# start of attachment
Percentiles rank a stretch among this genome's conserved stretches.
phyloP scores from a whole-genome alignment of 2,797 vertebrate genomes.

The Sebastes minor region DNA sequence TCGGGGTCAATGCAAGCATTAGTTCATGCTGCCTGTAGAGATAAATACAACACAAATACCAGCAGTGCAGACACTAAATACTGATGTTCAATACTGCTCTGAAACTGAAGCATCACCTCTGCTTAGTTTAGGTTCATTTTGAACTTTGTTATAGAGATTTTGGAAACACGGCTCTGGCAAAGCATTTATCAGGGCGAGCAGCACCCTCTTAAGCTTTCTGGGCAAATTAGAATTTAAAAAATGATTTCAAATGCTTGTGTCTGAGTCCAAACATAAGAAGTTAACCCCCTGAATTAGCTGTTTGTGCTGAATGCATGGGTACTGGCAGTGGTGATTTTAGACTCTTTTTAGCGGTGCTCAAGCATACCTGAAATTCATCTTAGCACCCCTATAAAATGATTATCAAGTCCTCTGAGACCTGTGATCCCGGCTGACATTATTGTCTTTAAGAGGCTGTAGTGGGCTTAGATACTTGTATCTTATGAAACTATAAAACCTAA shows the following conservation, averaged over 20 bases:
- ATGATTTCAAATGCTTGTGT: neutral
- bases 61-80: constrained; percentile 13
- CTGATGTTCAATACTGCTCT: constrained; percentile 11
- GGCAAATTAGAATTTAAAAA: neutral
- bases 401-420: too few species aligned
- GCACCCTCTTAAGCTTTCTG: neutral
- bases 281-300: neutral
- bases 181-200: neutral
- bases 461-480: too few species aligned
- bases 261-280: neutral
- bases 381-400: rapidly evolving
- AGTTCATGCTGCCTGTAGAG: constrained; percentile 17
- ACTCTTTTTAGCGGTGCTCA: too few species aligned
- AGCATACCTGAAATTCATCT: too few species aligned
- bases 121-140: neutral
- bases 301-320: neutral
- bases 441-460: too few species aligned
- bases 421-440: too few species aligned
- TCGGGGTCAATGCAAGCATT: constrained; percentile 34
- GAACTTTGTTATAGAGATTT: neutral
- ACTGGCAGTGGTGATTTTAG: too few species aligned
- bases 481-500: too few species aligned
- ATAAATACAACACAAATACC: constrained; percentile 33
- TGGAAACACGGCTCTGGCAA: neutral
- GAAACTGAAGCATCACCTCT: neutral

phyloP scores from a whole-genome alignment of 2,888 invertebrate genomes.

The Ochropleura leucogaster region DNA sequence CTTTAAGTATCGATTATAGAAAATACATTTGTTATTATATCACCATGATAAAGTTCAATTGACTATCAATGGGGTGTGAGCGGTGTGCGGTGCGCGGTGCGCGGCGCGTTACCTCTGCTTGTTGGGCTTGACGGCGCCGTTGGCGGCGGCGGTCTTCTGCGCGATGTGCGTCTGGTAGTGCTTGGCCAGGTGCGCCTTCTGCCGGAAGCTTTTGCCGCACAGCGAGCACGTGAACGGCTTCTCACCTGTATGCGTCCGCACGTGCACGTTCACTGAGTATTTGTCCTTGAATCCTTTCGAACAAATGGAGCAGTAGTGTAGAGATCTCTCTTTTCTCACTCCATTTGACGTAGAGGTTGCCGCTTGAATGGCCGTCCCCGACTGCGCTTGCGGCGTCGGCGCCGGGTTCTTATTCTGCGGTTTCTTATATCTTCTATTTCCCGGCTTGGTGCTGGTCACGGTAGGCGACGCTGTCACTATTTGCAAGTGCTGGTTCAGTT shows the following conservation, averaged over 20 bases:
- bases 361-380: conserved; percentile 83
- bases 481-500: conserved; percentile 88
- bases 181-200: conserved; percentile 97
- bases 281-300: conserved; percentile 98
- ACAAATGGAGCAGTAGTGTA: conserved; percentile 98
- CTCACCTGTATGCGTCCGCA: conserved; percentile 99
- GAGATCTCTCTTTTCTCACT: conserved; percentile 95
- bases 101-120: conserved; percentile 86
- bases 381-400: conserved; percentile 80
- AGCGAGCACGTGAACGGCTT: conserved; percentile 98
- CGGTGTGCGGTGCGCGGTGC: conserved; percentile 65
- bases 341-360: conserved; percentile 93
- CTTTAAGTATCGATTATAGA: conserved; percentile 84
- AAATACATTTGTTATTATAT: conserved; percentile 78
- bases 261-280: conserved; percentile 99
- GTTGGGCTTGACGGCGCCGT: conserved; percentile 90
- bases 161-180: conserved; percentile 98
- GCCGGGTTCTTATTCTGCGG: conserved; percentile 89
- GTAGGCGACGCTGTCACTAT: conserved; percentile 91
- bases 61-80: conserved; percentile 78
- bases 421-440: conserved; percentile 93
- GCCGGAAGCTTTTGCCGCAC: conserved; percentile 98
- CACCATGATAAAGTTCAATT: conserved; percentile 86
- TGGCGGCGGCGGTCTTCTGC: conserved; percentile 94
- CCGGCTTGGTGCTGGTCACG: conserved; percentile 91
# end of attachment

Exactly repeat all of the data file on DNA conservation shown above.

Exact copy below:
Percentiles rank a stretch among this genome's conserved stretches.
phyloP scores from a whole-genome alignment of 2,797 vertebrate genomes.

The Sebastes minor region DNA sequence TCGGGGTCAATGCAAGCATTAGTTCATGCTGCCTGTAGAGATAAATACAACACAAATACCAGCAGTGCAGACACTAAATACTGATGTTCAATACTGCTCTGAAACTGAAGCATCACCTCTGCTTAGTTTAGGTTCATTTTGAACTTTGTTATAGAGATTTTGGAAACACGGCTCTGGCAAAGCATTTATCAGGGCGAGCAGCACCCTCTTAAGCTTTCTGGGCAAATTAGAATTTAAAAAATGATTTCAAATGCTTGTGTCTGAGTCCAAACATAAGAAGTTAACCCCCTGAATTAGCTGTTTGTGCTGAATGCATGGGTACTGGCAGTGGTGATTTTAGACTCTTTTTAGCGGTGCTCAAGCATACCTGAAATTCATCTTAGCACCCCTATAAAATGATTATCAAGTCCTCTGAGACCTGTGATCCCGGCTGACATTATTGTCTTTAAGAGGCTGTAGTGGGCTTAGATACTTGTATCTTATGAAACTATAAAACCTAA shows the following conservation, averaged over 20 bases:
- ATGATTTCAAATGCTTGTGT: neutral
- bases 61-80: constrained; percentile 13
- CTGATGTTCAATACTGCTCT: constrained; percentile 11
- GGCAAATTAGAATTTAAAAA: neutral
- bases 401-420: too few species aligned
- GCACCCTCTTAAGCTTTCTG: neutral
- bases 281-300: neutral
- bases 181-200: neutral
- bases 461-480: too few species aligned
- bases 261-280: neutral
- bases 381-400: rapidly evolving
- AGTTCATGCTGCCTGTAGAG: constrained; percentile 17
- ACTCTTTTTAGCGGTGCTCA: too few species aligned
- AGCATACCTGAAATTCATCT: too few species aligned
- bases 121-140: neutral
- bases 301-320: neutral
- bases 441-460: too few species aligned
- bases 421-440: too few species aligned
- TCGGGGTCAATGCAAGCATT: constrained; percentile 34
- GAACTTTGTTATAGAGATTT: neutral
- ACTGGCAGTGGTGATTTTAG: too few species aligned
- bases 481-500: too few species aligned
- ATAAATACAACACAAATACC: constrained; percentile 33
- TGGAAACACGGCTCTGGCAA: neutral
- GAAACTGAAGCATCACCTCT: neutral

phyloP scores from a whole-genome alignment of 2,888 invertebrate genomes.

The Ochropleura leucogaster region DNA sequence CTTTAAGTATCGATTATAGAAAATACATTTGTTATTATATCACCATGATAAAGTTCAATTGACTATCAATGGGGTGTGAGCGGTGTGCGGTGCGCGGTGCGCGGCGCGTTACCTCTGCTTGTTGGGCTTGACGGCGCCGTTGGCGGCGGCGGTCTTCTGCGCGATGTGCGTCTGGTAGTGCTTGGCCAGGTGCGCCTTCTGCCGGAAGCTTTTGCCGCACAGCGAGCACGTGAACGGCTTCTCACCTGTATGCGTCCGCACGTGCACGTTCACTGAGTATTTGTCCTTGAATCCTTTCGAACAAATGGAGCAGTAGTGTAGAGATCTCTCTTTTCTCACTCCATTTGACGTAGAGGTTGCCGCTTGAATGGCCGTCCCCGACTGCGCTTGCGGCGTCGGCGCCGGGTTCTTATTCTGCGGTTTCTTATATCTTCTATTTCCCGGCTTGGTGCTGGTCACGGTAGGCGACGCTGTCACTATTTGCAAGTGCTGGTTCAGTT shows the following conservation, averaged over 20 bases:
- bases 361-380: conserved; percentile 83
- bases 481-500: conserved; percentile 88
- bases 181-200: conserved; percentile 97
- bases 281-300: conserved; percentile 98
- ACAAATGGAGCAGTAGTGTA: conserved; percentile 98
- CTCACCTGTATGCGTCCGCA: conserved; percentile 99
- GAGATCTCTCTTTTCTCACT: conserved; percentile 95
- bases 101-120: conserved; percentile 86
- bases 381-400: conserved; percentile 80
- AGCGAGCACGTGAACGGCTT: conserved; percentile 98
- CGGTGTGCGGTGCGCGGTGC: conserved; percentile 65
- bases 341-360: conserved; percentile 93
- CTTTAAGTATCGATTATAGA: conserved; percentile 84
- AAATACATTTGTTATTATAT: conserved; percentile 78
- bases 261-280: conserved; percentile 99
- GTTGGGCTTGACGGCGCCGT: conserved; percentile 90
- bases 161-180: conserved; percentile 98
- GCCGGGTTCTTATTCTGCGG: conserved; percentile 89
- GTAGGCGACGCTGTCACTAT: conserved; percentile 91
- bases 61-80: conserved; percentile 78
- bases 421-440: conserved; percentile 93
- GCCGGAAGCTTTTGCCGCAC: conserved; percentile 98
- CACCATGATAAAGTTCAATT: conserved; percentile 86
- TGGCGGCGGCGGTCTTCTGC: conserved; percentile 94
- CCGGCTTGGTGCTGGTCACG: conserved; percentile 91